SINGAPORE (Reuters) - The initial reaction of Asian stock investors to Donald Trump’s election victory was clear: sell, on worries his protectionist trade rhetoric could hurt the region’s export economies.
Long-term investors have since started to trade on Trump’s promises of tax cuts and higher infrastructure spending that will stimulate U.S. growth and pull the world economy along, or the reflation play.
Asian emerging stocks .MIMS00000PUS have risen more than 11 percent from a Dec. 23 low, above November’s pre-Nov. 8 election levels though they have come off their highs on prospects of an imminent U.S. interest rate hike.
“You can buy cyclical stocks in Asia and benefit from the reflation trade,” said Sat Duhra, an Asia fund manager at Henderson Global Investors. “You don’t have to buy exporters and be exposed to the vagaries of U.S. policy.”
The rally in Asian shares has been led by cyclical sectors, such as consumer-related companies, which typically thrive in times of economic strength.
Materials stocks .MIMS0MTS0PUS, for example, are up 15 percent from post-election lows, while utilities .MIMS0UT00PUS have risen less than 9 percent.
Investors are more confident governments can boost growth via fiscal policies and that inflation is picking up after a long period of highly stimulative global monetary policies.
“What has started to change, which is giving people faith, is that global growth is starting to spread,” said Josh Crabb, head of Asian equities at Old Mutual Global Investors.
“Asia is still very cheap, and people are buying into markets like Taiwan and South Korea because they see them as global growth trades.”
Old Mutual’s sterling-denominated Asia-Pacific fund, whose biggest holdings include South Korea’s Samsung Electronics (005930.KS), Hong Kong-based Tencent Holdings (0700.HK) and Taiwan Semiconductor Manufacturing Co (2330.TW), returned 6.2 percent in January, compared with the benchmark’s 3.9 percent.
Signs are that manufacturing, consumer demand and inflation are picking up across Asia. The World Bank has also forecast 2.7 percent global growth this year, from 2.3 percent in 2016.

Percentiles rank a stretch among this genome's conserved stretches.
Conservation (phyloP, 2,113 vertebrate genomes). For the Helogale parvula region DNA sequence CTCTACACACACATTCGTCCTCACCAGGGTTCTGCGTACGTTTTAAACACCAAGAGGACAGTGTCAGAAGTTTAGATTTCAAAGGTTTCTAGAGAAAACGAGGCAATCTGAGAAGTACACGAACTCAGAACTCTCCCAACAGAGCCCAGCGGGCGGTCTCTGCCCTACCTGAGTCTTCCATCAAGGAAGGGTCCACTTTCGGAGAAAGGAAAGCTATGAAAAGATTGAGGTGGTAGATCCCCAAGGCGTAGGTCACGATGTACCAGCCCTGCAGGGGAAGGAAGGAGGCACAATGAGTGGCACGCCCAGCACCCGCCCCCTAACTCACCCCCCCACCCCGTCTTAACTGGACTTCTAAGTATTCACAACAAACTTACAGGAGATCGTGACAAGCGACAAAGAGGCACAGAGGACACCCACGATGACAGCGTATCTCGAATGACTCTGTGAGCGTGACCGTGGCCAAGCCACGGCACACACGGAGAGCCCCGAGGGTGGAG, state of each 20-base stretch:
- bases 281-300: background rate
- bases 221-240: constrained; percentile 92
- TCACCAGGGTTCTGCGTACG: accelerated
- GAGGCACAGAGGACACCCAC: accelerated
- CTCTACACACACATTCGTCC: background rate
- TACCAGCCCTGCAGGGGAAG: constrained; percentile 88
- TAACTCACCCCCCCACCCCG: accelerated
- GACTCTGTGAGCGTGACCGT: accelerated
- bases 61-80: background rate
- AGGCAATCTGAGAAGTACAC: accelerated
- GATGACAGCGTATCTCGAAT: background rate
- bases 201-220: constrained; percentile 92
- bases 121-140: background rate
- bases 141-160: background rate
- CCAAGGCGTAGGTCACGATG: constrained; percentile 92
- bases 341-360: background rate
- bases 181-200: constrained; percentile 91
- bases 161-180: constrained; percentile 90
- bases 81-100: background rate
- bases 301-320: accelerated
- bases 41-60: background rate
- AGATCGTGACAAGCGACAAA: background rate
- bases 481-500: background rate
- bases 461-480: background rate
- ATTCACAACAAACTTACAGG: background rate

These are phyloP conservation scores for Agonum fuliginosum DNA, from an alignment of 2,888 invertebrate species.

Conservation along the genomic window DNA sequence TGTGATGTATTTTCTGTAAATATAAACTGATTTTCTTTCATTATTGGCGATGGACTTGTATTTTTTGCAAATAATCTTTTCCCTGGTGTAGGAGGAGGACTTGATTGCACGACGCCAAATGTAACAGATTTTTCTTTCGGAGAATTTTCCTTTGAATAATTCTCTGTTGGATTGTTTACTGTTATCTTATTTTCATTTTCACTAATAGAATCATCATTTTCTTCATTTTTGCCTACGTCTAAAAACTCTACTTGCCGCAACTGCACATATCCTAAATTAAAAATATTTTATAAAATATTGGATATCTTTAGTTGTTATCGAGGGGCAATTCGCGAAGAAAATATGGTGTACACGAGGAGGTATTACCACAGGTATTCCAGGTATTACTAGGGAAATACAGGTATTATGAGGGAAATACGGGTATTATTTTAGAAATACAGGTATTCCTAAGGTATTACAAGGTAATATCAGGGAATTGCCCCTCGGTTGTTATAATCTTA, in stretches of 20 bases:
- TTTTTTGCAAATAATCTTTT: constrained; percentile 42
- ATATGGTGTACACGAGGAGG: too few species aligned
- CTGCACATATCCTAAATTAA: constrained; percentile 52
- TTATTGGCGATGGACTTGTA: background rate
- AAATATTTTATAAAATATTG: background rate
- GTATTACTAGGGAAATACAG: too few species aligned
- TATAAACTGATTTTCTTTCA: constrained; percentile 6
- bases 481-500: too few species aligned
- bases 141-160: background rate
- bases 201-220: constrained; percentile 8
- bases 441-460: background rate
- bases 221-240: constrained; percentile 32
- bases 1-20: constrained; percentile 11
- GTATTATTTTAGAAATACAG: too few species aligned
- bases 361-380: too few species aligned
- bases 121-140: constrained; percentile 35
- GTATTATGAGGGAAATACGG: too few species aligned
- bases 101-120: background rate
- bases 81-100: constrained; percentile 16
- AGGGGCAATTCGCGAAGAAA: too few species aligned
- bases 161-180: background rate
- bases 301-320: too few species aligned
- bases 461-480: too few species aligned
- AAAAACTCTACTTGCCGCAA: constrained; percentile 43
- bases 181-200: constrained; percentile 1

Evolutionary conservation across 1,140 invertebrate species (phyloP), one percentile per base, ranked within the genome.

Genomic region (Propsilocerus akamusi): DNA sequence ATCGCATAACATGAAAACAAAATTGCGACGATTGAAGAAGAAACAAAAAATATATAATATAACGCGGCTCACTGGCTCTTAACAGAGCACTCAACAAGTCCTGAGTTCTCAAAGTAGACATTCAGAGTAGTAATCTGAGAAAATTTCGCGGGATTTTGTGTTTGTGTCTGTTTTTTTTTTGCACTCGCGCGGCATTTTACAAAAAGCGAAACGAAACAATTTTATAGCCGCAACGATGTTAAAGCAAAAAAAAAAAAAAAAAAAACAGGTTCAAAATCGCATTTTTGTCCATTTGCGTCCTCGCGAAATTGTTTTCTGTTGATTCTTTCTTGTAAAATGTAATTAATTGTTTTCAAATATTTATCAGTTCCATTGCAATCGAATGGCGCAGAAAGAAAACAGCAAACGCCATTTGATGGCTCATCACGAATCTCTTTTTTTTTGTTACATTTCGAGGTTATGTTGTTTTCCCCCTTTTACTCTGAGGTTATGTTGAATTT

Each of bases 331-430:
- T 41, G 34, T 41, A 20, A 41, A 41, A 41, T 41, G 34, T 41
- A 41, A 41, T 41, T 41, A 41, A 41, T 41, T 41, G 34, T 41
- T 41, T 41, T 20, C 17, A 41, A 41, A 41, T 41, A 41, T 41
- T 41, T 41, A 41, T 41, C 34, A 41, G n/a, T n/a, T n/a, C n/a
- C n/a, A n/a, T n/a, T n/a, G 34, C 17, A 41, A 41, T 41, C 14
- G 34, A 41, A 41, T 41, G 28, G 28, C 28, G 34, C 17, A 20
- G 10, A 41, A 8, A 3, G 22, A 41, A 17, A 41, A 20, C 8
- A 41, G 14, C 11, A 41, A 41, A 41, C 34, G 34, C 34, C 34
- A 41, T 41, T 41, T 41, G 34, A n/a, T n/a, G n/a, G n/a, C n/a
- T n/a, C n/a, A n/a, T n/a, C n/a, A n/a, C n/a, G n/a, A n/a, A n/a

Taiwan and South Korea - which have led equity flows into Asian emerging markets this year - could be vulnerable to U.S. trade protectionism, but Henderson’s Duhra said larger firms such as Samsung and TSMC are “so far up the value chain that they’re not just commoditised tech companies.”
With more of such companies and stronger current account positions, North Asian markets are a better bet than Southeast Asia, he said.
A more stable Chinese economy has also helped emerging Asia.
“The interaction of the Chinese economy with the rest of the Asian economies is now extremely close,” said Mark Wills, Asia Pacific managing director of State Street Global Advisors, whose emerging Asia equity fund returned a net 7.5 percent in dollar terms in January compared with the benchmark’s 5.9 percent.
“Markets are basking in the China growth story and have discounted, for now, trade war threats.”
Still, others are cautious.
Credit Suisse has downgraded Asian stocks to neutral, warning that despite the region’s positives the risk of protectionism and a stronger dollar remain concerns.
Indonesia, with a widening current account deficit, and the Philippines, with a worsening trade deficit, have seen the biggest outflows this year.
Deutsche Bank Wealth Management Asia-Pacific chief investment officer Tuan Huynh has reduced the region to a small underweight from neutral, as it has exceeded its 12-month target, but recommended buying on dips.
Editing by Jacqueline Wong